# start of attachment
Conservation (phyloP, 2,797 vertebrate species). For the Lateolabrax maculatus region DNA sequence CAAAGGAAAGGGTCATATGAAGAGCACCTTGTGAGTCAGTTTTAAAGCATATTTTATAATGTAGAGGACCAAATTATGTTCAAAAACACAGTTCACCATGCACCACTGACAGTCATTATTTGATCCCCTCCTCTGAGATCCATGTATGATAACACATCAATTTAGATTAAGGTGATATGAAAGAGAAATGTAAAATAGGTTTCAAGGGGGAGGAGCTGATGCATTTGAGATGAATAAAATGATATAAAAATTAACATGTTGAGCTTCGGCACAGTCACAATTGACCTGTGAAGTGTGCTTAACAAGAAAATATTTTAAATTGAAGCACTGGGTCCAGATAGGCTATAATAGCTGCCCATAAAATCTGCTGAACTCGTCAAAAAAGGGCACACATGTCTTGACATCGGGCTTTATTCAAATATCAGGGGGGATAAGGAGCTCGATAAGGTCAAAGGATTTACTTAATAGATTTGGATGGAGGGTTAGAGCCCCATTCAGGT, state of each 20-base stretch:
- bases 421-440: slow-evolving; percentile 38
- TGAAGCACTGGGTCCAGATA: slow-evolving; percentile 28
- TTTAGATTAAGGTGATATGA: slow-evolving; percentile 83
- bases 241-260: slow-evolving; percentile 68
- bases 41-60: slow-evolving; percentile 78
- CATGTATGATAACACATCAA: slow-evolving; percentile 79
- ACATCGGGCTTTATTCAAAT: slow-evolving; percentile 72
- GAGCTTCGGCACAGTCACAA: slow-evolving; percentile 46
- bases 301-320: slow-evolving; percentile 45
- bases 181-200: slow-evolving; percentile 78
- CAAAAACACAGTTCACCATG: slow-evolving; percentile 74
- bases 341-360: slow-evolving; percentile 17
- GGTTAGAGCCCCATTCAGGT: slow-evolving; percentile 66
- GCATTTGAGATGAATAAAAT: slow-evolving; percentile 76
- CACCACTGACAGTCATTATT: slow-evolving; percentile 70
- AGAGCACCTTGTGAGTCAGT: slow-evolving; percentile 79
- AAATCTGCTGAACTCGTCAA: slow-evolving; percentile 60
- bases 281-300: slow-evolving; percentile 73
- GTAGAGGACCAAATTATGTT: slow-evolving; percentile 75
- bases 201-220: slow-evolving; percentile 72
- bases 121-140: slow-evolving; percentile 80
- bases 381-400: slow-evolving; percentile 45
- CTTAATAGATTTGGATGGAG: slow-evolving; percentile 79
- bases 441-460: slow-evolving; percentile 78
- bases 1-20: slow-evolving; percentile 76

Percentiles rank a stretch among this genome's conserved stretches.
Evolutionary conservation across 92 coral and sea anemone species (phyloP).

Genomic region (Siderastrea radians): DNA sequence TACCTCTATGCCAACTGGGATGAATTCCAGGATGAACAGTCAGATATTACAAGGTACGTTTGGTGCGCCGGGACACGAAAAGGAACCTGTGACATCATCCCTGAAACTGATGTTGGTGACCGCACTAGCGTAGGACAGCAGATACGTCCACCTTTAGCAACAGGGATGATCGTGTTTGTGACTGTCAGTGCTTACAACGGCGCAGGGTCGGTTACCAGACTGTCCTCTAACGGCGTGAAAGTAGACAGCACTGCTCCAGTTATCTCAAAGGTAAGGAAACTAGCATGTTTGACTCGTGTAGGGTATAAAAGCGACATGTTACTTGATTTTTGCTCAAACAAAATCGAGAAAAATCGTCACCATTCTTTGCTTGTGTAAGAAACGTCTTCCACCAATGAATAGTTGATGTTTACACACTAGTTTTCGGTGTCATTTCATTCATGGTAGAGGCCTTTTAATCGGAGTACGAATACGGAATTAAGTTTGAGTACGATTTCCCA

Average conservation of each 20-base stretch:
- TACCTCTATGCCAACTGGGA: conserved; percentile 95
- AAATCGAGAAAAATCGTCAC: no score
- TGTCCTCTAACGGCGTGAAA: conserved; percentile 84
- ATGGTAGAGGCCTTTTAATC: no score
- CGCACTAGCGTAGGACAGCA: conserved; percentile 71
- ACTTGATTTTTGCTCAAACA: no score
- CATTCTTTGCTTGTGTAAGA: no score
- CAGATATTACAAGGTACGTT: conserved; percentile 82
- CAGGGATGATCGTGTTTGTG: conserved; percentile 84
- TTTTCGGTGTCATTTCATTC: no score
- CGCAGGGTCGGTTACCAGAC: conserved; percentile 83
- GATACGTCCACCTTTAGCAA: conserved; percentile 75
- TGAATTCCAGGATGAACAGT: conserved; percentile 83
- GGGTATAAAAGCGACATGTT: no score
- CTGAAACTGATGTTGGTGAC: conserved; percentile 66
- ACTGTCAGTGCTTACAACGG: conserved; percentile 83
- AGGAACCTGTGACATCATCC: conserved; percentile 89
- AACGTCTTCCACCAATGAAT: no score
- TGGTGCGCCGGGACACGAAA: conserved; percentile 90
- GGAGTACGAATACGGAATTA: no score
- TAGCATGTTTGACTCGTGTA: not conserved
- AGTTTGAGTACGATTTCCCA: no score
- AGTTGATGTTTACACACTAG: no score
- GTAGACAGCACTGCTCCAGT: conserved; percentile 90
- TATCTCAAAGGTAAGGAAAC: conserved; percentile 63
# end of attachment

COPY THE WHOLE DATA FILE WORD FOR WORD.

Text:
Conservation (phyloP, 2,797 vertebrate species). For the Lateolabrax maculatus region DNA sequence CAAAGGAAAGGGTCATATGAAGAGCACCTTGTGAGTCAGTTTTAAAGCATATTTTATAATGTAGAGGACCAAATTATGTTCAAAAACACAGTTCACCATGCACCACTGACAGTCATTATTTGATCCCCTCCTCTGAGATCCATGTATGATAACACATCAATTTAGATTAAGGTGATATGAAAGAGAAATGTAAAATAGGTTTCAAGGGGGAGGAGCTGATGCATTTGAGATGAATAAAATGATATAAAAATTAACATGTTGAGCTTCGGCACAGTCACAATTGACCTGTGAAGTGTGCTTAACAAGAAAATATTTTAAATTGAAGCACTGGGTCCAGATAGGCTATAATAGCTGCCCATAAAATCTGCTGAACTCGTCAAAAAAGGGCACACATGTCTTGACATCGGGCTTTATTCAAATATCAGGGGGGATAAGGAGCTCGATAAGGTCAAAGGATTTACTTAATAGATTTGGATGGAGGGTTAGAGCCCCATTCAGGT, state of each 20-base stretch:
- bases 421-440: slow-evolving; percentile 38
- TGAAGCACTGGGTCCAGATA: slow-evolving; percentile 28
- TTTAGATTAAGGTGATATGA: slow-evolving; percentile 83
- bases 241-260: slow-evolving; percentile 68
- bases 41-60: slow-evolving; percentile 78
- CATGTATGATAACACATCAA: slow-evolving; percentile 79
- ACATCGGGCTTTATTCAAAT: slow-evolving; percentile 72
- GAGCTTCGGCACAGTCACAA: slow-evolving; percentile 46
- bases 301-320: slow-evolving; percentile 45
- bases 181-200: slow-evolving; percentile 78
- CAAAAACACAGTTCACCATG: slow-evolving; percentile 74
- bases 341-360: slow-evolving; percentile 17
- GGTTAGAGCCCCATTCAGGT: slow-evolving; percentile 66
- GCATTTGAGATGAATAAAAT: slow-evolving; percentile 76
- CACCACTGACAGTCATTATT: slow-evolving; percentile 70
- AGAGCACCTTGTGAGTCAGT: slow-evolving; percentile 79
- AAATCTGCTGAACTCGTCAA: slow-evolving; percentile 60
- bases 281-300: slow-evolving; percentile 73
- GTAGAGGACCAAATTATGTT: slow-evolving; percentile 75
- bases 201-220: slow-evolving; percentile 72
- bases 121-140: slow-evolving; percentile 80
- bases 381-400: slow-evolving; percentile 45
- CTTAATAGATTTGGATGGAG: slow-evolving; percentile 79
- bases 441-460: slow-evolving; percentile 78
- bases 1-20: slow-evolving; percentile 76

Percentiles rank a stretch among this genome's conserved stretches.
Evolutionary conservation across 92 coral and sea anemone species (phyloP).

Genomic region (Siderastrea radians): DNA sequence TACCTCTATGCCAACTGGGATGAATTCCAGGATGAACAGTCAGATATTACAAGGTACGTTTGGTGCGCCGGGACACGAAAAGGAACCTGTGACATCATCCCTGAAACTGATGTTGGTGACCGCACTAGCGTAGGACAGCAGATACGTCCACCTTTAGCAACAGGGATGATCGTGTTTGTGACTGTCAGTGCTTACAACGGCGCAGGGTCGGTTACCAGACTGTCCTCTAACGGCGTGAAAGTAGACAGCACTGCTCCAGTTATCTCAAAGGTAAGGAAACTAGCATGTTTGACTCGTGTAGGGTATAAAAGCGACATGTTACTTGATTTTTGCTCAAACAAAATCGAGAAAAATCGTCACCATTCTTTGCTTGTGTAAGAAACGTCTTCCACCAATGAATAGTTGATGTTTACACACTAGTTTTCGGTGTCATTTCATTCATGGTAGAGGCCTTTTAATCGGAGTACGAATACGGAATTAAGTTTGAGTACGATTTCCCA

Average conservation of each 20-base stretch:
- TACCTCTATGCCAACTGGGA: conserved; percentile 95
- AAATCGAGAAAAATCGTCAC: no score
- TGTCCTCTAACGGCGTGAAA: conserved; percentile 84
- ATGGTAGAGGCCTTTTAATC: no score
- CGCACTAGCGTAGGACAGCA: conserved; percentile 71
- ACTTGATTTTTGCTCAAACA: no score
- CATTCTTTGCTTGTGTAAGA: no score
- CAGATATTACAAGGTACGTT: conserved; percentile 82
- CAGGGATGATCGTGTTTGTG: conserved; percentile 84
- TTTTCGGTGTCATTTCATTC: no score
- CGCAGGGTCGGTTACCAGAC: conserved; percentile 83
- GATACGTCCACCTTTAGCAA: conserved; percentile 75
- TGAATTCCAGGATGAACAGT: conserved; percentile 83
- GGGTATAAAAGCGACATGTT: no score
- CTGAAACTGATGTTGGTGAC: conserved; percentile 66
- ACTGTCAGTGCTTACAACGG: conserved; percentile 83
- AGGAACCTGTGACATCATCC: conserved; percentile 89
- AACGTCTTCCACCAATGAAT: no score
- TGGTGCGCCGGGACACGAAA: conserved; percentile 90
- GGAGTACGAATACGGAATTA: no score
- TAGCATGTTTGACTCGTGTA: not conserved
- AGTTTGAGTACGATTTCCCA: no score
- AGTTGATGTTTACACACTAG: no score
- GTAGACAGCACTGCTCCAGT: conserved; percentile 90
- TATCTCAAAGGTAAGGAAAC: conserved; percentile 63